South Korea celebrates the birthday of Buddha, or ‘seokga tansinil’, on the 8th day of the 4th month in the Korean lunar calendar. Besides being a religious celebration, it is also very much cultural, with traditional performances, folk games, parades, and more. The world-famous Lotus Lantern Festival, which dates back over 1,000 years, is held in conjunction with seokga tansinil. Seoul hosts the largest event of its kind, featuring grand parades, floats with Buddhist figures and cultural icons such as dragons and phoenixes. Parade participants carry lotus-shaped lights (Buddha is often depicted seated on a lotus) – a symbol of purity and wisdom.

THAILAND 

Candle Light Vesak day ceremony at WatYai Chaimongkhol Temple, Ayudtaya, Thailand
Candle Light Vesak day ceremony at WatYai Chaimongkhol Temple, Ayudtaya, Thailand. Photo via Wikimedia Commons – Leelaryonkul / CC BY-SA (https://creativecommons.org/licenses/by-sa/4.0)

Another Buddhist-majority country, Thailand’s Wesak celebrations are massive. Many Thais are deeply devout (young men are encouraged to be ordained as monks for a certain amount of time as a rite of passage into adulthood) – so temples will usually be full of devotees offering prayers to gain ‘merits’ (in millennial terms – they’re kind of like a points system in Buddhism: do good stuff, get good merits, do bad stuff, get demerits) in order to accumulate good karma.

1 Wesak Day (in Thailand) 2007
Image via Wikimedia Commons – ผู้สร้างสรรค์ผลงาน/ส่งข้อมูลเก็บในคลังข้อมูลเสรีวิกิมีเดียคอมมอนส์ – เทวประภาส มากคล้าย / CC BY-SA (http://creativecommons.org/licenses/by-sa/3.0/)

The Buddhism in Thailand is mainly of the Theravada branch (there are several differences between the two major branches namely Theravada and Mahayana), so devotees observe the Five Moral precepts according to the branch’s tradition – by refraining from harming living things or consuming intoxicating substances. Bars and clubs are closed during this period as a sign of respect.

INDONESIA 

Borobudur Temple on Vesak Day 2015
Waisak (as Vesak is known in Indonesia) celebrations at Borobudur. Photo via Wikimedia Commons – Aditya Suseno / CC0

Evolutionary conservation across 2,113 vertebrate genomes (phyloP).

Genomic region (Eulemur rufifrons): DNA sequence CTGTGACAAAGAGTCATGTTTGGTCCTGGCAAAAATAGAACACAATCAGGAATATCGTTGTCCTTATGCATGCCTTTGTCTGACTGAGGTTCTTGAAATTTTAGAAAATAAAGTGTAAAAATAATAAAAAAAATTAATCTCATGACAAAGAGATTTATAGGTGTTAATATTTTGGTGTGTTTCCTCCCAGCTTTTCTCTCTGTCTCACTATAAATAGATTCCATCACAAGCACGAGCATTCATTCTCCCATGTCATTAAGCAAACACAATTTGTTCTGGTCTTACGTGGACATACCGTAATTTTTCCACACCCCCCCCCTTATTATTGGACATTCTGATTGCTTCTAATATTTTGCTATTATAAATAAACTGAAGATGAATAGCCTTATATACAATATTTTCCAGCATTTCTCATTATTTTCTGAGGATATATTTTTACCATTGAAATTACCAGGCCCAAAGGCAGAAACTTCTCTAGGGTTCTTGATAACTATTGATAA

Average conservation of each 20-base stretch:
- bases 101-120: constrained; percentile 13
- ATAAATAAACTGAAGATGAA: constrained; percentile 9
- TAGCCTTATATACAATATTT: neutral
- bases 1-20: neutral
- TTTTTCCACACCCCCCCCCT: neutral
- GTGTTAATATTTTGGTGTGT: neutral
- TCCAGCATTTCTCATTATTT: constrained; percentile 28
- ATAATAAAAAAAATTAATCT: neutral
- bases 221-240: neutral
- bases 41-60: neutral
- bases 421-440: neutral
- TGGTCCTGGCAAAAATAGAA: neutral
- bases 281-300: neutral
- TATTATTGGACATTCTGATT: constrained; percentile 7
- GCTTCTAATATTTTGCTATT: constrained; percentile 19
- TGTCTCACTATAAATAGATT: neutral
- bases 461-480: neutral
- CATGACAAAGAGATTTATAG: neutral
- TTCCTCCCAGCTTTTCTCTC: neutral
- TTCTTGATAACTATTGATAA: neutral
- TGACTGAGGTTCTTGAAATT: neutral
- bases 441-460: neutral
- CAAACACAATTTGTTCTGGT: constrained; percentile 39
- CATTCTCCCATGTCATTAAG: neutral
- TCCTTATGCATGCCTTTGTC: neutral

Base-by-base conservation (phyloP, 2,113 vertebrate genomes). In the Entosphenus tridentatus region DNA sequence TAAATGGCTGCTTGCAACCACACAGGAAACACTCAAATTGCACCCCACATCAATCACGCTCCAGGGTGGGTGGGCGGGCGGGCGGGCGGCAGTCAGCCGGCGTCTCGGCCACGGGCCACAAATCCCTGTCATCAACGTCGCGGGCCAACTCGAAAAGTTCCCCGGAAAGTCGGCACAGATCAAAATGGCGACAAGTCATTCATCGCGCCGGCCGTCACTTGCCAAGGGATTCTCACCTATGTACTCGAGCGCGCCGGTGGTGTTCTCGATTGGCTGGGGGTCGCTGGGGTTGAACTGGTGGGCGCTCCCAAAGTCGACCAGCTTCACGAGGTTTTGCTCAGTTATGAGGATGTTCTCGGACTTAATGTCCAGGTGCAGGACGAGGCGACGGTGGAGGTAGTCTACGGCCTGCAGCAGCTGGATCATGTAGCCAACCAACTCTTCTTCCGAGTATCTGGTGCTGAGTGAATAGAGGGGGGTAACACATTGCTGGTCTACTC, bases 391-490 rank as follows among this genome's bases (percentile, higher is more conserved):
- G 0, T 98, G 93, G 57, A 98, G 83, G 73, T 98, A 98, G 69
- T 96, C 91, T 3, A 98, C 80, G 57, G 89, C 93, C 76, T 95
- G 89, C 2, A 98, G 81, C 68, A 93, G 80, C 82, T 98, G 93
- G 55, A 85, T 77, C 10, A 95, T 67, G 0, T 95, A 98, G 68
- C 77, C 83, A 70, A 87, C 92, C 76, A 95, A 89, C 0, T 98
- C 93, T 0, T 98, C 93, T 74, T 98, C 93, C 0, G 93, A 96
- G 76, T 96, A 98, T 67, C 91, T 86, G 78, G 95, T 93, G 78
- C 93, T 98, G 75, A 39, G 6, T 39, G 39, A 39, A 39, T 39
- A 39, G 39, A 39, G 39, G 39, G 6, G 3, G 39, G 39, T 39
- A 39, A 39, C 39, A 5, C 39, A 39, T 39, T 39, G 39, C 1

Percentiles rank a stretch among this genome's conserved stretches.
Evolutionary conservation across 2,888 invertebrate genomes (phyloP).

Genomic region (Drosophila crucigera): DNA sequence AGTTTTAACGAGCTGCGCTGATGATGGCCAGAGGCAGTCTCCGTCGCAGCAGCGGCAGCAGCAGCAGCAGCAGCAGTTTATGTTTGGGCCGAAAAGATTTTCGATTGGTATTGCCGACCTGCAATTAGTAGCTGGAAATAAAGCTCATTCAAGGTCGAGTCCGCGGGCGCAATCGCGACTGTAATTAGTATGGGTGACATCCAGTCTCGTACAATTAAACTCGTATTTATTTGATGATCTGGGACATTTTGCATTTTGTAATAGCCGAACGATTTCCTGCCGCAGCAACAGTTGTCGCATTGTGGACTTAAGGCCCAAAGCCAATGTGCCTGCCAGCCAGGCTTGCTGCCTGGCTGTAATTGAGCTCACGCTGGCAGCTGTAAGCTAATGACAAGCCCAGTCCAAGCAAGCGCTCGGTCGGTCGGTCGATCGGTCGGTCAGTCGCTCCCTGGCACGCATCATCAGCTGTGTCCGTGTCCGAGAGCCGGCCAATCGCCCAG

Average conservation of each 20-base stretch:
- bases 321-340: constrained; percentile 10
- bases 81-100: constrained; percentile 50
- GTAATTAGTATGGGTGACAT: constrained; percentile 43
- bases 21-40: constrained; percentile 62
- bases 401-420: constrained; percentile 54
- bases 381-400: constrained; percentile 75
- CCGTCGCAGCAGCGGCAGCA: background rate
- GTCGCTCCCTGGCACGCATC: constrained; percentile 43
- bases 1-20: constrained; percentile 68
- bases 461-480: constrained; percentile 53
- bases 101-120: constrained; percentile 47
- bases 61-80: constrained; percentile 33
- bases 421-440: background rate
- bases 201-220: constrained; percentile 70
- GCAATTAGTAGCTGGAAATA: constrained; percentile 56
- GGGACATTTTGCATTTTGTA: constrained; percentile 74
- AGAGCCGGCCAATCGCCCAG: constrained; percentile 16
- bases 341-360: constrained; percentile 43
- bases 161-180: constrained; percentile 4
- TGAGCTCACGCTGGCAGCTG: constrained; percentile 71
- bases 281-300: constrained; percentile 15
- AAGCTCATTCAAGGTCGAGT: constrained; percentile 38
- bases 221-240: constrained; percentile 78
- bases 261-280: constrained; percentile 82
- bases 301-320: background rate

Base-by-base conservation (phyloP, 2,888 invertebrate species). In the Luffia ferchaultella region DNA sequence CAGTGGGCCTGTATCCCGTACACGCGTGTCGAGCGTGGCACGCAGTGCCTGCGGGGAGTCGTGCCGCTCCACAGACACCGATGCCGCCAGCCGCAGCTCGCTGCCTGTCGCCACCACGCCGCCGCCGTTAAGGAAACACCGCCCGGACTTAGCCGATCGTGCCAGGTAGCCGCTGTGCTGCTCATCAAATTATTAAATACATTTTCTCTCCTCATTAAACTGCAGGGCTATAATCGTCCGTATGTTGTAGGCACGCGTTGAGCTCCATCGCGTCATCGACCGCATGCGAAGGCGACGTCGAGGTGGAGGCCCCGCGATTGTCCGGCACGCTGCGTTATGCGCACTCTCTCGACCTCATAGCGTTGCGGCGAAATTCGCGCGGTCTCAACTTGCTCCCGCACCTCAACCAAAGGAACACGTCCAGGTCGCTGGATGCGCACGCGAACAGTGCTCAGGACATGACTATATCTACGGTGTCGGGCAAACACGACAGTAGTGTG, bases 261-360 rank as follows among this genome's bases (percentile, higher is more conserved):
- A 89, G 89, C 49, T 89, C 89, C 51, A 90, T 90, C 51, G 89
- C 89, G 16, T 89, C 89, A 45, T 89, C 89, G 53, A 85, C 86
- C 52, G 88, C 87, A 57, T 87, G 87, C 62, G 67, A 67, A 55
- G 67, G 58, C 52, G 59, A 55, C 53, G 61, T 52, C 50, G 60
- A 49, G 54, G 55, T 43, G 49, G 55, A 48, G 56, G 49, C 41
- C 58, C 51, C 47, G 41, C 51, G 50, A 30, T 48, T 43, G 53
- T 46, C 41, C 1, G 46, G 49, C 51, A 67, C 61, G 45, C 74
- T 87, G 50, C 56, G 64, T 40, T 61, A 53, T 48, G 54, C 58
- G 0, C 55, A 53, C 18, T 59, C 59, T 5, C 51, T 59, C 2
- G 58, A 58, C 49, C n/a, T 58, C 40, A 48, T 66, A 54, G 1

Indonesia once housed powerful Hindu-Buddhist kingdoms, with many ancient structures that have stood the test of time scattered across the region. One of these is Borobudur near the city of Yogyakarta, the world’s largest Buddhist temple. It is an important site for Indonesian Buddhists as well as pilgrims from around the world, who gather here for Wesak Day celebrations. Something unique to Indonesia’s Wesak Day celebrations is Pindapata, a ritual involving thousands of monks walking around the structure as well as on the streets, whilst praying to receive charity and blessings for the Indonesian people. Sky lanterns are also released into the night sky, which makes for a magical display against the backdrop of the full moon.

LAOS 

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The Rocket Festival being celebrated in Yasothon, Laos. Photo via Wikimedia Commons – Takeaway / CC BY-SA (https://creativecommons.org/licenses/by-sa/3.0)

Wesak is known as Visakha Bouxa in Laos, where Buddhism is the predominant religion. As Visakha Bouxa falls during the transition between dry and wet season, Laotians celebrate it with Boun Bang Fay, or the Rocket Festival. Villages compete with each other to send large homemade rockets into the sky in an attempt to convince celestial being to send down rain. The rockets can be rather dangerous as they contain a large amount of gunpowder and can sometimes reach several hundred metres. The rocket launching is preempted by parades, musical shows and dance performances. These practices are also apparently quite prevalent in the northern Thai region of Isan.

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Locals performing as part of a street parade for the Yasothon Rocket Festival. Photo via Wikimedia Commons – Takeaway / CC BY-SA (https://creativecommons.org/licenses/by-sa/3.0)